Many of us are consensus driven . . . we believe that building consensus for an idea means people are adopting it. Yes, building true consensus is great. But building consensus doesn’t simply mean getting others to adopt your idea. True leaders build consensus in their willingness to come together. In Latin, consensus is cum, meaning “together with” and sentire, meaning “to think or feel.” Building consensus isn’t about getting everyone to agree with a specific plan. It is a willingness to create a feeling together. 
We must create this feeling in our organizations. You – as the leaders – must encourage openness and cultivate an environment that encourages everyone to speak their mind. Each voice – each person within their 20 square feet – must understand not only the acceptance, but the expectation that they are part of each solution. Elite organizations aren’t top down . . . they encourage discussion.  
Having a bunch of bobbleheads in a meeting – that then leave and complain – isn’t consensus building. It can’t be about saying “yes.” It has to be about feeling “yes.” What can you do to foster creativity and collaboration within your team? There is no better time to start than today!

Faster Horses

“The most serious mistakes are not being made as the result of wrong answers. The truly dangerous thing is asking the wrong questions.” – Peter Drucker
Henry Ford is quoted as saying before he built the first car, “If I had asked people what they wanted, they would have said faster horses.” Asking people what they want is often the wrong question. Steve Jobs frequently talked about creating devices people would want before they even knew they wanted them.  

Public education is a tough gig . . . we want parent and community involvement, but we are often asking the wrong questions. We must ask voters for revenue, so we want them to be happy, but they are not the educational experts. Our parents aren’t futurists, economists, or employment experts. By in large, our parents want school to look like school when they were in school. The problem is, we are asking the wrong questions.
We should be asking questions about future employment, about success five years after graduation, and about sustainable growth models. We shouldn’t be asking questions about static information. We must be asking questions about growth mindsets, embracing productive discomfort, and relentless pursuit of excellence.
As educational leaders, we must step up, adjust and adapt, and purposefully work to frame the right questions. Just as it would have been a shame if Henry Ford had sought a way to build faster horses, it would be a shame if we found a way to better prepare students for success in 1999.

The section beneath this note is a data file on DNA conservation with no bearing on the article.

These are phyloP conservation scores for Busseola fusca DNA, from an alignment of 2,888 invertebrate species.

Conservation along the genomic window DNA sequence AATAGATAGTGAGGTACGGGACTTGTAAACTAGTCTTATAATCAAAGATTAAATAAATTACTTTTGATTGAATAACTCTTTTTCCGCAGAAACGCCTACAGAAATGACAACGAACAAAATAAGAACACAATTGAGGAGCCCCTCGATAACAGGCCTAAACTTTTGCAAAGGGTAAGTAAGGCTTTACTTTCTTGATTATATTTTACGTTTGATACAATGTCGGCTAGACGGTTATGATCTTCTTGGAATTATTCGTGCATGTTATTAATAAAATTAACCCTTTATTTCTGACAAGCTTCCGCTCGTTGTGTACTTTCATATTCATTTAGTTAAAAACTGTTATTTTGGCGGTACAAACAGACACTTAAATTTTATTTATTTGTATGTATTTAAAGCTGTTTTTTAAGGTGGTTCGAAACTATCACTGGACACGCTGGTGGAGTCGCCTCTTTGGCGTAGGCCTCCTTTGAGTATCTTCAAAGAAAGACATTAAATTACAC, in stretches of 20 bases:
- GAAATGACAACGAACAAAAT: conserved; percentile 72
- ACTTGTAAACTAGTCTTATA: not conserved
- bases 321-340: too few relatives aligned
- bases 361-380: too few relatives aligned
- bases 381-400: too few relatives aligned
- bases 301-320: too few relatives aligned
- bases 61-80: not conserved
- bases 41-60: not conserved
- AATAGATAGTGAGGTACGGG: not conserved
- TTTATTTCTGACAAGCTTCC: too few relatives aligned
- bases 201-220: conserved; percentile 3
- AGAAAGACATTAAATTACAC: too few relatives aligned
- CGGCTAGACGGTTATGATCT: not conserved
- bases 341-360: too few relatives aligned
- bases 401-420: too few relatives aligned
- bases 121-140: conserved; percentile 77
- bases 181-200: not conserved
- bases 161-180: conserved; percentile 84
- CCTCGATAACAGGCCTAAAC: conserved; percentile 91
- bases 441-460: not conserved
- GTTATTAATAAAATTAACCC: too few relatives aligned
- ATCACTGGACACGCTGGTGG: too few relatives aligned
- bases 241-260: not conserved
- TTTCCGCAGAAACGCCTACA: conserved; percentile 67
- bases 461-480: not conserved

Finding a Way

“Determine the thing that can and shall be done, and then we shall find the way.” – Abraham Lincoln
As educational leaders we often find ourselves seeking balance. We have innumerable wants and needs, but limited resources and time.
We’d like to reduce class sizes, we’d like to provide more intervention support, and we’d like to have more resources available for struggling students. Our want lists seem to be unending, but the budget is a constant constraint. We want to do more, but time is a limited resource. We must constantly prioritize important opportunities knowing something isn’t going to get done.
We must be purposeful in our thinking. We must continue to push what we can and shall do. We can’t take no as the answer. Finding a way will often mean doing things differently – being innovative and creative. We must model resilience, grit, and determination.  
If you are passionate, if you are purpose driven, if you are disciplined you will find a way to get done what needs to be done. You will find a way to make what matter most, matter the most.

Experience Life

“Life is not a problem to be solved, but a reality to be experienced.” – Soren Kierkegaard 

If we think about the challenges we face each day as a laundry list of problems, life itself becomes a drag. Life is filled with obstacles, with challenges, and with opportunities. Each and every day we are faced with events. Each and every day we respond – either with discipline or by default – to the events.